Monday, June 18, 2012

Emma Lou

Emma Lou was the Belgian Malinois that we adopted during our first State Department tour of duty in Islamabad, Pakistan. She died Sunday night at the age of 14.

During training for our first tour, our post went into evacuation status. My husband, still in training, was asked to come in during the evacuation to help out. He left for Islamabad while the cat and I stayed back in the US waiting for the evacuation to be lifted. During the evacuation, a single woman that worked for the USG was sent back to the US. Her housekeeper was adamant that a woman should not be living alone in Pakistan and, at the least, she needed a guard dog. So, while this woman was evacuated to the US, the housekeeper took it upon himself to find a dog that he could make into a guard dog for his employer.

Emma was kept outside in a small fenced area with doghouse and called, Kuthi," which literally means dog in Urdu. When the woman returned from the US, she had a dog; a dog she did not want, a dog that had been "trained" to be a guard dog. She started looking for a home for the kuthi. My husband wanted a running partner and so he started running with the kuthi. She had no idea how to walk, let alone run, on a leash. She was quite wild and undomesticated, she had some "quirks," but she started to understand how to run with my husband.

My husband wanted us to adopt the dog, but when I met her she was so wild and loud that I was fearful. Eventually, I gave in and we named her Emma Lou. When she came to our house she was so scared. We had to teach her how to walk up the stairs step-by-step. We would find this to be the case with any new surface she encountered. In a few days, she got used to her surroundings and was feeling more at ease. It turned out she was such a sweet girl. We noticed when new people came over she was very scared and she would bark ferociously at their feet. And, when the water truck would come to our house, she would be shaking in fear and hide in the shower. Yes, we had a very loud water truck that would fill our reservoir tank with water every so often, so we could shower and such. Boy, was Emma Lou scared of that truck. She was also exceptionally scared of people who smoked and/or wore Shalwar Kameez. However, we would later discover that if someone came over with a dog, she wasn't scared of them. In fact, Emma Lou absolutely adored playing with other dogs and made best friends with a little black and white spaniel named Meg.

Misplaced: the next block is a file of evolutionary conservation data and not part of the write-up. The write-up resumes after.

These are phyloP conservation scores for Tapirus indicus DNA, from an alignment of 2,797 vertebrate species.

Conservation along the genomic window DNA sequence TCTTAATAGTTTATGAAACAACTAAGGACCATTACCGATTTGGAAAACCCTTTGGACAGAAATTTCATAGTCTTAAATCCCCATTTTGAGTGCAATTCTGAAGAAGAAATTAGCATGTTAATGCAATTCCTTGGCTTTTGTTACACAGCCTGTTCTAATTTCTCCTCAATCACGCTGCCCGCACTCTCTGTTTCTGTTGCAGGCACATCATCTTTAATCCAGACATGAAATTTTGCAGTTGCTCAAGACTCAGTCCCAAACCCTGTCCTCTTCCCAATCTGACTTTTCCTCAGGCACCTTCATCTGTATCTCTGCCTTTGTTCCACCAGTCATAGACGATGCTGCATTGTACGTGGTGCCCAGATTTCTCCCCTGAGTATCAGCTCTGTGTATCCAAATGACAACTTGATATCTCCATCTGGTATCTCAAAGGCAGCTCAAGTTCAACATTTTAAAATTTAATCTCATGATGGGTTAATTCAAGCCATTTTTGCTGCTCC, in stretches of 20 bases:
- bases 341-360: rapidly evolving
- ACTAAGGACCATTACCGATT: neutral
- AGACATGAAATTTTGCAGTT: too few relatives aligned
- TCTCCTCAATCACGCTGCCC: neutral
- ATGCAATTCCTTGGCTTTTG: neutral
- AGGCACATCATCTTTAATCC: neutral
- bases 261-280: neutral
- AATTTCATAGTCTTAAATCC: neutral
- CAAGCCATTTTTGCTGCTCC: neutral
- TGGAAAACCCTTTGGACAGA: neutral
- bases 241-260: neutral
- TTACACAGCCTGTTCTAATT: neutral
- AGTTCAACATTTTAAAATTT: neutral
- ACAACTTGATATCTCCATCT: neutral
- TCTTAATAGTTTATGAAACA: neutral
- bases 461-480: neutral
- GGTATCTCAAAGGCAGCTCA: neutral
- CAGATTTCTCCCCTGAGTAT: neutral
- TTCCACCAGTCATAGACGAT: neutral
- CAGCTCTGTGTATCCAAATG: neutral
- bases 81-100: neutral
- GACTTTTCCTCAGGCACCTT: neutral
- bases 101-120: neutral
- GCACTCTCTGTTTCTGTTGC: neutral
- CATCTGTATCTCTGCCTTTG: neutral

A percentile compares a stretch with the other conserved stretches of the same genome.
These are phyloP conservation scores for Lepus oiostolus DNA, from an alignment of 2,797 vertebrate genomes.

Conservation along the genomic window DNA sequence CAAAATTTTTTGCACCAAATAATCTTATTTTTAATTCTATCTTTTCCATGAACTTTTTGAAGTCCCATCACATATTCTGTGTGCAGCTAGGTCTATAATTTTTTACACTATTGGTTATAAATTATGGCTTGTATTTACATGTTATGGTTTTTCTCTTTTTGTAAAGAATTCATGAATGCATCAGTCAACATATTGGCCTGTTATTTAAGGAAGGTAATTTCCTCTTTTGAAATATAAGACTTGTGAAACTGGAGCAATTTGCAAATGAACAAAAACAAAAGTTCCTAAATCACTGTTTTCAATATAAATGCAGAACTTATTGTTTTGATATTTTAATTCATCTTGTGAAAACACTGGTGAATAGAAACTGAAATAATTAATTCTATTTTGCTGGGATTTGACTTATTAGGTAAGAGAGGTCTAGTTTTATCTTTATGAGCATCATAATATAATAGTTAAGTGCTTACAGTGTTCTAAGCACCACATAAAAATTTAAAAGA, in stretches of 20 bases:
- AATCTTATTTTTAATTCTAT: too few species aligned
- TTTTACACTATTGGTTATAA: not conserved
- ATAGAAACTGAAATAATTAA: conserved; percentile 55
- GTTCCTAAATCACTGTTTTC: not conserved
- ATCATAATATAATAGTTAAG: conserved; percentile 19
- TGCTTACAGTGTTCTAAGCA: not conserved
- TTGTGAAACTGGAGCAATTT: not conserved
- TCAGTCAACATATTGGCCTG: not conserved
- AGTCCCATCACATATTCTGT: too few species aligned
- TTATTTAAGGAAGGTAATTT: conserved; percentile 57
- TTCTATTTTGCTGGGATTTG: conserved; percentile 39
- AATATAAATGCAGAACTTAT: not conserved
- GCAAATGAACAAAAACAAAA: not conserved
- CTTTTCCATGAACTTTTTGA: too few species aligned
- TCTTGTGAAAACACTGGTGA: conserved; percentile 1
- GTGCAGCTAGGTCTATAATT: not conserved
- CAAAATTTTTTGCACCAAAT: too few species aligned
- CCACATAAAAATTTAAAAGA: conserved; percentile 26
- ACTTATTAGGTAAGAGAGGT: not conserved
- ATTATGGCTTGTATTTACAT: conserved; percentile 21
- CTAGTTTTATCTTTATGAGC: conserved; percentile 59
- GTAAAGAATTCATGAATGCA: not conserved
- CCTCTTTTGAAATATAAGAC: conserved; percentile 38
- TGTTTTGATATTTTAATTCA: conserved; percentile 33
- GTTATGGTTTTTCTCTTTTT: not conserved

Meg would escape from her yard every day and come over to our house to play with Emma. It was so cute. The guards new Meg and her owners and so when she showed up at our gate, they just let her in to play. So so sweet. Still, it was apparent, people without dogs were not on Emma's list of people to trust. I cannot say it was an absolute, as there were the rare exceptions on both sides, but generally speaking if Emma knew you through your dog, you were golden with her.

As the years went on, she continued to be scared to walk across any new surface she encountered. And, her aggressive behavior towards those not accompanied by a dog continued. We didn't have kids at the time and saw how sweet she was with us, so we kept her. Every night before bed, she would insist on going outside to walk the perimeter of our house. She wanted to be a guard dog and took it quite seriously. We just wanted a family pet and she was that to us.